It's not a big surprise that big data, business intelligence and analytics – in various iterations – are hugely dominant topics in the software market and business world. For the past few years, it seems that there's been more articles, blogs and op-ed pieces about big data than you could shake a fist at, so to speak. And with good reason – plenty of organizations across multiple sectors are indeed investing in big data projects and related software solutions.
That said, a recent Gartner study has pointed out that for all of the companies that are allocating funds toward big data-related initiatives, not nearly as many are actually putting them to the best possible use. They are more often acquiring what they need and letting it sit there, unused and collecting dust in a figurative sense. This amounts to nothing more than a waste of valuable resources, one that will likely have adverse effects somewhere down the line.
The divergence between investment and adoption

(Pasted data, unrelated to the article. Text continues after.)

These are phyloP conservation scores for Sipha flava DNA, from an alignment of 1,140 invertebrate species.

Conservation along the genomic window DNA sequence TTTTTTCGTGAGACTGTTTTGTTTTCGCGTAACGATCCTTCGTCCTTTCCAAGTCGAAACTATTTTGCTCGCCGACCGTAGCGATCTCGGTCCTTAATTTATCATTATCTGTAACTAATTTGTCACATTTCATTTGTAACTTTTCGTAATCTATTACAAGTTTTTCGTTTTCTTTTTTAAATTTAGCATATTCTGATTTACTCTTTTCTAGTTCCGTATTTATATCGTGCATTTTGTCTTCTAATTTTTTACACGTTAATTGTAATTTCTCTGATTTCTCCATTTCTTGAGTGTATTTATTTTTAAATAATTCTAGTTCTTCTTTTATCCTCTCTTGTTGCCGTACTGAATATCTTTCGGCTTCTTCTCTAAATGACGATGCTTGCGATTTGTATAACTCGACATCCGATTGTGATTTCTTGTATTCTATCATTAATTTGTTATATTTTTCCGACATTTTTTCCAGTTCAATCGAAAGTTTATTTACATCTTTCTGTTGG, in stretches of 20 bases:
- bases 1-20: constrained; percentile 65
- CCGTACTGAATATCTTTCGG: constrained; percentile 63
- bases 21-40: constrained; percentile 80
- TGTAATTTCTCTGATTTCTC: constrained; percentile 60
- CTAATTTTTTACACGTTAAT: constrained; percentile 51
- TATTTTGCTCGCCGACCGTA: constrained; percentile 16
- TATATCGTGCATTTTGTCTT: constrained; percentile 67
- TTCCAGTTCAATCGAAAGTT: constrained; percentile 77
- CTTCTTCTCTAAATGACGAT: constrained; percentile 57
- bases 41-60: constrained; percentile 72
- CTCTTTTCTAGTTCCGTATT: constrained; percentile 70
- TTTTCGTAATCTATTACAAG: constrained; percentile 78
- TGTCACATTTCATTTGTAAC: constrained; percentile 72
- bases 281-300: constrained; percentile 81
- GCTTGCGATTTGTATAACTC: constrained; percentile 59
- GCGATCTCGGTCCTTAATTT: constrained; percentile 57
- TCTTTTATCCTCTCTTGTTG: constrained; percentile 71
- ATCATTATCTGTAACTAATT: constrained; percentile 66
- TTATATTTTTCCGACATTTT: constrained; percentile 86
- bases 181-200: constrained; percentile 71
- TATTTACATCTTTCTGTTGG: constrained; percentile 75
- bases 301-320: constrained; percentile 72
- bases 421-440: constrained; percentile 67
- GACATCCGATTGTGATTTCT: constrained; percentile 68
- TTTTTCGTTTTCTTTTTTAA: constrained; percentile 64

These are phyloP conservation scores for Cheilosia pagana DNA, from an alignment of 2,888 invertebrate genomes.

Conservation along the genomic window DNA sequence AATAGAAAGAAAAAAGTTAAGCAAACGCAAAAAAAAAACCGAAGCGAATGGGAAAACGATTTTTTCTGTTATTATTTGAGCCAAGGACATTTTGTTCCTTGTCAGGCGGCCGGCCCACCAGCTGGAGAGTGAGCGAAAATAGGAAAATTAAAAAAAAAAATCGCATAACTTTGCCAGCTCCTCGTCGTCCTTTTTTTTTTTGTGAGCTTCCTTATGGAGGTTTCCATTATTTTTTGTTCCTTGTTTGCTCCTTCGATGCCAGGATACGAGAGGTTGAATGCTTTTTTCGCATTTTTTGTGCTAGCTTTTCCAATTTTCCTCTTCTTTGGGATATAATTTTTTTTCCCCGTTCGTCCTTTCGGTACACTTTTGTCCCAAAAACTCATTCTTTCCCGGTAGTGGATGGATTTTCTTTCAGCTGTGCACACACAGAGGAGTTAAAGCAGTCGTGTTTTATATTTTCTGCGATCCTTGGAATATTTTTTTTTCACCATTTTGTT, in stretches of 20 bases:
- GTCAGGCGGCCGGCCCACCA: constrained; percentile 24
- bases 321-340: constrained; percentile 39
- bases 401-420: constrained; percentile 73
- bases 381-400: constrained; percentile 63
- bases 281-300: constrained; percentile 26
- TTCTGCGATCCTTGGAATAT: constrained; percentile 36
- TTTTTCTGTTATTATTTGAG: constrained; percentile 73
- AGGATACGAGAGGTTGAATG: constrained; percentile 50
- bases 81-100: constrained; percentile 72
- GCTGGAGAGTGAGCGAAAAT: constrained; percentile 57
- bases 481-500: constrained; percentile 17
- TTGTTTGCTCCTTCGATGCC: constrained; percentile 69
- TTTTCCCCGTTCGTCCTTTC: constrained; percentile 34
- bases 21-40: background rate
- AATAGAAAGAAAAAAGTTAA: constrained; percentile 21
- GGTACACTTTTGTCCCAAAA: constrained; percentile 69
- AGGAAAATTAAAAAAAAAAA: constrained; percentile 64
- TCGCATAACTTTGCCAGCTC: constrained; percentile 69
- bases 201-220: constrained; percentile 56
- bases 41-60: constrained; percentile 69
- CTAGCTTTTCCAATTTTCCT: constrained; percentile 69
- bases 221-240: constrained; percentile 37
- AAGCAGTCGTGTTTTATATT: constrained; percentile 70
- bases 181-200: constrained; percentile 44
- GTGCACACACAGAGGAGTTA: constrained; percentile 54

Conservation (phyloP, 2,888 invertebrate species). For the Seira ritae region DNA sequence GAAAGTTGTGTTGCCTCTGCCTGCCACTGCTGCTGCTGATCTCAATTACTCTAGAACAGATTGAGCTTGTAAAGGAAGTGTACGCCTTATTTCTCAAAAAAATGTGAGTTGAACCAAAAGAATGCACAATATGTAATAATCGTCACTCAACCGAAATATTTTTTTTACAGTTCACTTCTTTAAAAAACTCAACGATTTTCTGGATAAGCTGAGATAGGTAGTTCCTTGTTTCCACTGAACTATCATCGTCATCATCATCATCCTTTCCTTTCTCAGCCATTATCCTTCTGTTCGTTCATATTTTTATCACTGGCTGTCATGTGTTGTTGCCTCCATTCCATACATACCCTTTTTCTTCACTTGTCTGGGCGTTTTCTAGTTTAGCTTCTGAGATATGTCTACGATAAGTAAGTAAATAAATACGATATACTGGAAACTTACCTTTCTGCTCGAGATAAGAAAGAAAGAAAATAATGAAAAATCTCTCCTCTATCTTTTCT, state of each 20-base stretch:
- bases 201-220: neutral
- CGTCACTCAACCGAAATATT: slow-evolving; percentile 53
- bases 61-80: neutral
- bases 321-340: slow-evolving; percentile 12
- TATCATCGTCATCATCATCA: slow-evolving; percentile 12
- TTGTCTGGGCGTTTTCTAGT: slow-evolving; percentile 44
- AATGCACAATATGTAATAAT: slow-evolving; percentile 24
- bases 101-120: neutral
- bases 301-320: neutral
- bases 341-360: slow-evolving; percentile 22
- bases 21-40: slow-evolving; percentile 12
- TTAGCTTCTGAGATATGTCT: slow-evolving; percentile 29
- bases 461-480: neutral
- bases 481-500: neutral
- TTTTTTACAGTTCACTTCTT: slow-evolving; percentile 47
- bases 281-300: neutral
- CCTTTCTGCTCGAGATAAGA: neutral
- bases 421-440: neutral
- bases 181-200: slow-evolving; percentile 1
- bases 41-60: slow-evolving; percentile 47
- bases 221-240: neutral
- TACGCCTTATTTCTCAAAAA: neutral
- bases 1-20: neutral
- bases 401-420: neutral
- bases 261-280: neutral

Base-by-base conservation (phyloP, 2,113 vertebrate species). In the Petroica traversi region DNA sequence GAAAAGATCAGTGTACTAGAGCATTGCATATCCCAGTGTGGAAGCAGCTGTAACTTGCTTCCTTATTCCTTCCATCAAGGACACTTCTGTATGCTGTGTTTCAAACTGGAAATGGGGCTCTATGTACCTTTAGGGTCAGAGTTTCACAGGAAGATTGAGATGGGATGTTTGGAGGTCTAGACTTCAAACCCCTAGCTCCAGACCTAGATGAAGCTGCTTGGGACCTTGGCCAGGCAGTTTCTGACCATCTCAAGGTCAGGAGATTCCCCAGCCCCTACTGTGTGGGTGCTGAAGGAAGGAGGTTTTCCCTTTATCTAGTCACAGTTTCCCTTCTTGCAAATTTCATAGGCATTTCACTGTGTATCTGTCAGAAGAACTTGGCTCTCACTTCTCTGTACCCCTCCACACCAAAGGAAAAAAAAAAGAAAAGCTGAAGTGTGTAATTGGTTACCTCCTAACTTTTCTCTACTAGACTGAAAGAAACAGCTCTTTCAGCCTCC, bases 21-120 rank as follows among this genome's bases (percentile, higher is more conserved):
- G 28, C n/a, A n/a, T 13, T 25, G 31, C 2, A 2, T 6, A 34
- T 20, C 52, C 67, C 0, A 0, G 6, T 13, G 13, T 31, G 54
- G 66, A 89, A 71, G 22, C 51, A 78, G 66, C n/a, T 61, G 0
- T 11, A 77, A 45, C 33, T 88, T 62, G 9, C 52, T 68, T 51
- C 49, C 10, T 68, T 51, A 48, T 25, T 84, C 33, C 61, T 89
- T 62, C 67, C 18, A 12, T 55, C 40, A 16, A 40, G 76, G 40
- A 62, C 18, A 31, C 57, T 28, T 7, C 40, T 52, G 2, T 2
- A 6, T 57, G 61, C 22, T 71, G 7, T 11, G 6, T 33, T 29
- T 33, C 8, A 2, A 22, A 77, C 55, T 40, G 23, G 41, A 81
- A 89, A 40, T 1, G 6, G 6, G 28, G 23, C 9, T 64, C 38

According to ZDNet, Gartner's researchers surveyed 720 members of the market analysis firm's Research Circle, made up of business leaders in a wide variety of fields. It noted that there was an increase in the number of companies looking to make big data investments between 2012 and 2013, from 58 percent to 64 percent. The catch was that only 8 percent of respondents overall had begun implementing their big data plans, even among the 30 percent of those surveyed who had already made investments in them.
Respondents in most sectors stated that they planned to complete their investments in the next year or two years. Fields where this was a common response included transportation, services, banking, media and communications. Frank Buytendijk, research vice president at Gartner, characterized this as a hesitancy among firms to actually get rolling with data plans.
"For big data, 2013 is the year of experimentation and early deployment," Buytendijk said. "Adoption is still at the early stages."
The survey had a few positive conclusions in terms of the reasons behind these companies' investments. Improving customers' experiences, better business process efficiency and increased understanding of customer needs were the major reasons listed.
In a separate piece for Gartner, the firm's master data management expert Andrew White stated that a well-thought-out strategy is the most essential aspect of dealing with information and BI. Even with the use of the best possible big data and analytics tools, companies that have not determined what they actually plan to do with big data are not bound to glean any advantages from it.